Battling Fortuna at the Track April 25, 2008Posted by Mark Folse in 504, Dancing Bear, Jazz Fest, New Orleans, NOLA, Toulouse Street.
Tags: Jazz and Heritage Festival, Jazz Fest, New Orleans, NOLA
Today I am at the counting house and not at the New Orleans Jazz and Heritage Festival. Our masters in the far away financial centers of the nation to the north do not take note of our particular holidays. (I was forced to take a vacation day for Mardi Gras, which is no longer an official holiday on the counting house’s calendar). And I am just too damned busy.
My absence is mitigated a bit by the fact that I am not as excited in the particulars of this Jazz Fest as I have been in the past. If you visit Toulouse Street often enough you would notice I have rather eclectic taste in music. Jazz, however, is in a central place in my musical pantheon. This year there is nothing as transcendently perfect as last year’s Pharoah Sanders followed by Terrence Blancard date. These are the Days of the Divas in terms of major, out-of-town jazz talent and female jazz vocalists fall somewhere mid list in my own musical universe. Then there is the prospect of having to shove through crowds of Billy Joel and TimMcGraw fans to get where I want to go.
Still, to walk up to the Fair Grounds among the large and anxious crowds on a hot Spring day is more than just a concert. It is, as I wrote of French Quarter fest last year, “…more than just an option sandwiched between a trip to Target in the morning and one to Blockbuster for a Saturday night’s entertainment. It is a defining and participatory event closer to the civic religions of pre-Christian Mediterranean societies than anything in America, peopled by larger-than-life figures who represent Who We Are. Failure to propitiate them, we remind ourselves, might upset the balance of our cosmos.”
Part of the reason I did not move heaven and earth to get out today (or tomorrow) is that there are an awful lot of Big Names I’m not as anxious to see and an awful lot of schedule conflicts that have driven my crazy these last several weeks. I regret I won’t see Mac Rebennak tomorrow but there is my daughter’s dance recital. That and I would really want to catch the Tribute to Willie Tee and Earl Turbington at the Jazz Tent while Dr. John is playing. I would then have to choose between standing behind tens of thousands of die hard Billy Joel fans to catch the good Doctor, or skipping that to stay at the Jazz Tent for Astral Project. The schedule this year seems to have taken a bad turn this year from the perspective from my taste, a ill spin of Fortuna’s wheel without respect for theology and geometry.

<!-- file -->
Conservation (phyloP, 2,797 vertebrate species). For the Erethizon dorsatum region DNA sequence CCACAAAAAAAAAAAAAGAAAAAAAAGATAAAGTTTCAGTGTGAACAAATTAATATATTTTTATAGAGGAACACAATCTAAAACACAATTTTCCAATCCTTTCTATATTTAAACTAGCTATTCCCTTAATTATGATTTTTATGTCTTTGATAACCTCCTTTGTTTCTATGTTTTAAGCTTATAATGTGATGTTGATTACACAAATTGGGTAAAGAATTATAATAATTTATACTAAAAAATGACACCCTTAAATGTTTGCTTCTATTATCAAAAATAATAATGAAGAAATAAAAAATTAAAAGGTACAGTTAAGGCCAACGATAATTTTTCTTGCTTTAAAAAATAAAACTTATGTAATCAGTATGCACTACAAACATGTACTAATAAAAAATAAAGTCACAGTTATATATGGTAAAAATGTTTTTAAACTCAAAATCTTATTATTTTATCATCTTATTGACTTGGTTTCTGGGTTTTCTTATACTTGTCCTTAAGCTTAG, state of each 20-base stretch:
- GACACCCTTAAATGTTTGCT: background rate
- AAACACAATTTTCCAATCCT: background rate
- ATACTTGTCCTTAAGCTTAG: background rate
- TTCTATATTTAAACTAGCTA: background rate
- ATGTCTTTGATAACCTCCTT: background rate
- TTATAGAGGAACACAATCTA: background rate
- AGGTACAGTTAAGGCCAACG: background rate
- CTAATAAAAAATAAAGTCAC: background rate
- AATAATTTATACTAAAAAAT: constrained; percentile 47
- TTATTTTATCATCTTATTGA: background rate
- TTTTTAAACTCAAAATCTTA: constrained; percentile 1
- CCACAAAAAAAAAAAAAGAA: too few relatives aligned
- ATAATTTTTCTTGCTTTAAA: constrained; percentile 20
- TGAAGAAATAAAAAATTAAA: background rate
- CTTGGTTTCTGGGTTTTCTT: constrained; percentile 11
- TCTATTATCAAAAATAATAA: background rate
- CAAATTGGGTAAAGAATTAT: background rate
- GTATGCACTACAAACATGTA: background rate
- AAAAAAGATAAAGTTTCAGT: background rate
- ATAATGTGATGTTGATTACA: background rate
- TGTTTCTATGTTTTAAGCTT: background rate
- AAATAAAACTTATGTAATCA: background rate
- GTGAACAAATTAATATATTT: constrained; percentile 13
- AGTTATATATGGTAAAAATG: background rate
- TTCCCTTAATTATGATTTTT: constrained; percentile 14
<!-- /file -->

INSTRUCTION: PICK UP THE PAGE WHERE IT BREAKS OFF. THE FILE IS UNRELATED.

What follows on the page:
Still, before the weekend comes to a close I know that I will find myself walking across the Fairground’s track and into the heart of it all. Sunday’s downward arc is a good one, passing from the Voice of the Wetlands Allstars (Tab Benoit, Dr. John, Monk Boudreaux, George Porter Jr., Cyril Neville, Anders Osborne, Johnny Sansone, Johnny Vidocovich & Waylon Thibodeaux; ah, I shall see the Good Doctor), then through the Nicholas Payton Quintet (I hope this is the Tribute to Miles Quintet I’ve read about), and with a tip of the hat to Pete Fountain as I pass the Economy Hall tent on my way back to Jazz and Heritage Stage, ending at the Hot 8 Brass Band. Somewhere in there is a mango freeze, some crawfish bread and perhaps a beer or two, if the lines are not horrible.
Even when Mammon and Fortuna conspire against it Jazz Fest will always draw us in. At the end it is worth the money and the crowds and the lines because it is not just another stop on the festival circuit, even if the fest management books name acts as if it were. To be at Jazz Fest is not to be one among thousands of fans of this or that particular act. It is to be in the middle of a bubbling alembic full of the ingredients that are the secrets of the alchemy of New Orleans: the collision of so much and various music and food, and a crowd mostly assembled not for love of any one thing but for the love of it all. Out of that vessel comes the Spiritus Vitae of New Orleans, and no matter what conspires to prevent us none of us can live without a taste of it.